Arts and Entertainment

Sylvan Way tree finds its voice

 - Rogerick Anas
— image credit: Rogerick Anas

A tree will be alive with the sound of music today, Dec. 15, in the main congregation hall at Sylvan Way Baptist Church.

The sixth annual Singing Tree, directed by Pastor David Martinez, has become a popular holiday tradition. If you don’t already have a ticket for today’s two performances, you’re out of luck — all 1,200 seats have been sold.

“They’re all gobbled up,” Martinez said of the tickets. “We were hoping to do more shows but the African Children’s Choir could only be here for Saturday.”

The church’s 35-member choir will perform at 4 p.m. and 7 p.m., backed by a 30-piece orchestra composed of church members, the Bremerton Symphony and friends of Martinez. The songs range from traditional to big-band sounds.

“This is supposed to be a relaxing, fun evening,” the pastor said. “We get too caught up in the hustle and bustle of the holidays and this is an escape from all of that.”

The shows also include performances by the African Children’s Choir, which is composed of 5- to 12-year-old African orphans. The group has been touring the United States since 1984, but this will be the first time it’s done a repertoire of Christmas songs.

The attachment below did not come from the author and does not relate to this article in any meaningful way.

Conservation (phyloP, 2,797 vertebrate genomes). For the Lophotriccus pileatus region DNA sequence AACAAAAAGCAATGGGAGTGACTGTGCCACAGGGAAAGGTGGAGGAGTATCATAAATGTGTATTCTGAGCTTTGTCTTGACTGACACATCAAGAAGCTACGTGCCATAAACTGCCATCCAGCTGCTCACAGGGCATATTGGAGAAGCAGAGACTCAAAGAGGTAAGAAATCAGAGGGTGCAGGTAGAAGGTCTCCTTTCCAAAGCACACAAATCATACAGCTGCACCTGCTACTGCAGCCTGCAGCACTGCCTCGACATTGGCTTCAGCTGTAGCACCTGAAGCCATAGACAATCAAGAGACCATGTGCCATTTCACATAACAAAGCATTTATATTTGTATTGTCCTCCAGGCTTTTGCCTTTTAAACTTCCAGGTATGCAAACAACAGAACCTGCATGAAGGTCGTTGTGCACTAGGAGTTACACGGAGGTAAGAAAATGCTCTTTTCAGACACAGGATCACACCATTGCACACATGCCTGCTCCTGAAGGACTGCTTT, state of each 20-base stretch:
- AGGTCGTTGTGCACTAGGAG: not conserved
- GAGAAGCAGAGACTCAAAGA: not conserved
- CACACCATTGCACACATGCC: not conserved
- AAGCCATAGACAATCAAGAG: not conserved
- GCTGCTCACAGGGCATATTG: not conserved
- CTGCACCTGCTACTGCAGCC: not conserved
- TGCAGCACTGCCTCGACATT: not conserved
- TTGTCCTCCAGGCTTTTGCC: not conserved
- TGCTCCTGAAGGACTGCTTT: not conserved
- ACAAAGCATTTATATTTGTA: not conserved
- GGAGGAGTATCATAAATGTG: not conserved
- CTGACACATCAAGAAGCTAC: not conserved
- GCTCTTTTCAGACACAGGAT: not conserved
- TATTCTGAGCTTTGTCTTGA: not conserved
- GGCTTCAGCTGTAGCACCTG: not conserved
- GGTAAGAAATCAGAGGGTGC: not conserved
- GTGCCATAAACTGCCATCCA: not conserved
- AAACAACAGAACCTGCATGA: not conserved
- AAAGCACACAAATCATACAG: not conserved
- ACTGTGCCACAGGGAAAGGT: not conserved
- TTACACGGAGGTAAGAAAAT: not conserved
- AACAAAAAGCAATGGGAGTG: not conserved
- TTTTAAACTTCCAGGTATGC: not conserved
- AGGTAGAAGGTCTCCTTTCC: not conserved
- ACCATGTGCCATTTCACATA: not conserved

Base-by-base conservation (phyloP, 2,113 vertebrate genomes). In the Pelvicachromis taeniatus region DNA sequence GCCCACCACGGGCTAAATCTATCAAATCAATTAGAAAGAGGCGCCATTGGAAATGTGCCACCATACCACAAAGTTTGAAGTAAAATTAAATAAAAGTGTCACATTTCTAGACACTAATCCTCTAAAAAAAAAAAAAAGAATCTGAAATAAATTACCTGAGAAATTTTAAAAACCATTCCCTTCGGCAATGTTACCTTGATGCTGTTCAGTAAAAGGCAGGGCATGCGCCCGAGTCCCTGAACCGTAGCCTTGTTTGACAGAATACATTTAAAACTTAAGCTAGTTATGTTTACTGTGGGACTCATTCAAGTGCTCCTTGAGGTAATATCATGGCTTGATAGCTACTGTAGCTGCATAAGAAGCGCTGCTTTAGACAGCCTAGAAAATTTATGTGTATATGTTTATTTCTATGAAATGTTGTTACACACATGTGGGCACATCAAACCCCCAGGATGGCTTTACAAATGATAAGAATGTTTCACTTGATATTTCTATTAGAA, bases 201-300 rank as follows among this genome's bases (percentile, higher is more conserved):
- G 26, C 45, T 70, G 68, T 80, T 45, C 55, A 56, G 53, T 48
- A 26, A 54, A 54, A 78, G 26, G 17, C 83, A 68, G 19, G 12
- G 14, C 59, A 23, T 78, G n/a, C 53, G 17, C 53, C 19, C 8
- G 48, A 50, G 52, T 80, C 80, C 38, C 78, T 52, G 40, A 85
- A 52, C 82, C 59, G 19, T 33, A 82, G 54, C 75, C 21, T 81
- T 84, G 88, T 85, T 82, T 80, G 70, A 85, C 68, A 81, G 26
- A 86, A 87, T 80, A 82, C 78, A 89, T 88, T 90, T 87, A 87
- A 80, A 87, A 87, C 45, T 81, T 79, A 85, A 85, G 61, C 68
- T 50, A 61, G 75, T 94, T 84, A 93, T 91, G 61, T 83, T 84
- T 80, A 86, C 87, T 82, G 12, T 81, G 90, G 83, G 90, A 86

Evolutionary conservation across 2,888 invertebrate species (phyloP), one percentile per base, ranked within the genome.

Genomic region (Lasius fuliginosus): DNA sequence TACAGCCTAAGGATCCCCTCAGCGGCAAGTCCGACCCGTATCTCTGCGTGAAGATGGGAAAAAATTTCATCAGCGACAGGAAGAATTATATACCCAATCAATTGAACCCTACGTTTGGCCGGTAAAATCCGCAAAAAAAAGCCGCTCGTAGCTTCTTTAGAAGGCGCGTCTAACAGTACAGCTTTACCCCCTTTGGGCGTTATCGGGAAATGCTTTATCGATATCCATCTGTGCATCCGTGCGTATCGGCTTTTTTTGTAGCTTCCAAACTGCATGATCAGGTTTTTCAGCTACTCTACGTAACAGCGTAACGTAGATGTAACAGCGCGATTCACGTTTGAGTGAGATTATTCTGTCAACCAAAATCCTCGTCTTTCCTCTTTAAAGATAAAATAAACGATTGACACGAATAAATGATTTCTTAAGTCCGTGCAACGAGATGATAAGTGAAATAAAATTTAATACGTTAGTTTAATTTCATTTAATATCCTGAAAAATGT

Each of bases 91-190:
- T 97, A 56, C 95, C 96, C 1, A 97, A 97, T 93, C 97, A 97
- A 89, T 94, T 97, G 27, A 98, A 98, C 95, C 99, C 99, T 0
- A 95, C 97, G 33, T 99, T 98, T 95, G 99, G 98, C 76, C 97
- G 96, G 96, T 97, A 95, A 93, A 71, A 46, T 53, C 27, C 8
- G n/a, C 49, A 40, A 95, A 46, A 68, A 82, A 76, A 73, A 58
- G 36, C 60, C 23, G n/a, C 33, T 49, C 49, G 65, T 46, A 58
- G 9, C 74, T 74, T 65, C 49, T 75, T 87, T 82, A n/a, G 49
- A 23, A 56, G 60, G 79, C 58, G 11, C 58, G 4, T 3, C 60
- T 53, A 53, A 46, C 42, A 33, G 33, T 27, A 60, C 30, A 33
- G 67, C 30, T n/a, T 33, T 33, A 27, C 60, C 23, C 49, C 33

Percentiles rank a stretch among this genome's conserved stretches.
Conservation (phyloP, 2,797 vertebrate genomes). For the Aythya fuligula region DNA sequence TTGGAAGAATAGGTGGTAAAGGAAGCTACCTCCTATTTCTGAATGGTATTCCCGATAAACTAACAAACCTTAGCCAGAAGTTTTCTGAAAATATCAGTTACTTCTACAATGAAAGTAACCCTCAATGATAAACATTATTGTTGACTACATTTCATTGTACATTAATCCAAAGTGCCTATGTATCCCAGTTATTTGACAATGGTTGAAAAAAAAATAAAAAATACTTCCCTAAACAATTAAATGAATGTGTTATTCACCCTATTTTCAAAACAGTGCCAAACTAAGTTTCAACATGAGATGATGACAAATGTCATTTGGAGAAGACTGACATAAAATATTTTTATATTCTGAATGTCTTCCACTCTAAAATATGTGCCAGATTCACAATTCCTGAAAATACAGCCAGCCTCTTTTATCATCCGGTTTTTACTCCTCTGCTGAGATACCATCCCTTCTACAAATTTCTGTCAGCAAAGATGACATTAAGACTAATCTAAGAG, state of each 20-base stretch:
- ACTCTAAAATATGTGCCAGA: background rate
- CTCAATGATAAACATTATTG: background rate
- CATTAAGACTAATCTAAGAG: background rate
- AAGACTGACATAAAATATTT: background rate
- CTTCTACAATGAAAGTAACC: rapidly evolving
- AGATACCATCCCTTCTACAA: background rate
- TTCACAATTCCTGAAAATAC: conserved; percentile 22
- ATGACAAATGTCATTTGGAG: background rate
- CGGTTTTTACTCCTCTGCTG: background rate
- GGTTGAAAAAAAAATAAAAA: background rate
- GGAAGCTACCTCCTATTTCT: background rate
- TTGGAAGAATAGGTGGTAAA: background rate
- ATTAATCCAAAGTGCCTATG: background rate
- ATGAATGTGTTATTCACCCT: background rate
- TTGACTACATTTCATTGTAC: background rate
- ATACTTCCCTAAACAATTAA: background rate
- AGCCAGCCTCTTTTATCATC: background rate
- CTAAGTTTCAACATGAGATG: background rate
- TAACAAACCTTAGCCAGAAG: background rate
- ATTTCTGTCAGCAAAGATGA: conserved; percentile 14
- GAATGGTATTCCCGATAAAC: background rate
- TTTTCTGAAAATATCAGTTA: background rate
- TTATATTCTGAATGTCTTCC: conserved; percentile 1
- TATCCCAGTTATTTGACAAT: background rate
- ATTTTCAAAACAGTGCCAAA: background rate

“They’ve never performed in a Christmas setting before,” Martinez said. “So they are preparing to do a special presentation.”

According to African Children’s Choir literature, the group’s purpose is to “raise awareness of the need of destitute and orphaned children in East and West Africa.”

The church will ask for a $2 admission donation for the first time, Martinez said.

“The proceeds are going to help the choir’s orphanage in Uganda,” he said. “It is our Christmas gift to them.”

Besides the music and the performers, the tree itself is part of the show.

Martinez said it usually takes between eight and 10 days to set up for the performance, though the choir has been practicing for the past three months.

After one crew of volunteers erected the tree, another group swathed the 30-foot-tall structure with a layer of artificial pine tree needles. A third crew, led by lighting director Jon Gardner, attached nearly 10,000 lights from the tree’s base to the star on top.

“There’s enough lights on there that you’ll pop the circuit breaker in the back if they’re all on one fuse,” Gardner said.

Gardner controls all the lights, with the help of a control board in the balcony.

“There are 512 settings available which we can use but we’re only using 22 right now,” said Gardner, who has been running the church’s lights for two years. “There’s all kinds of fun things you can do with the control board to make the lights match each song.”

After six years, Martinez said it has become easy to prepare for the performances.

“We have a system in place,” he said. “Everything has been very smooth.”

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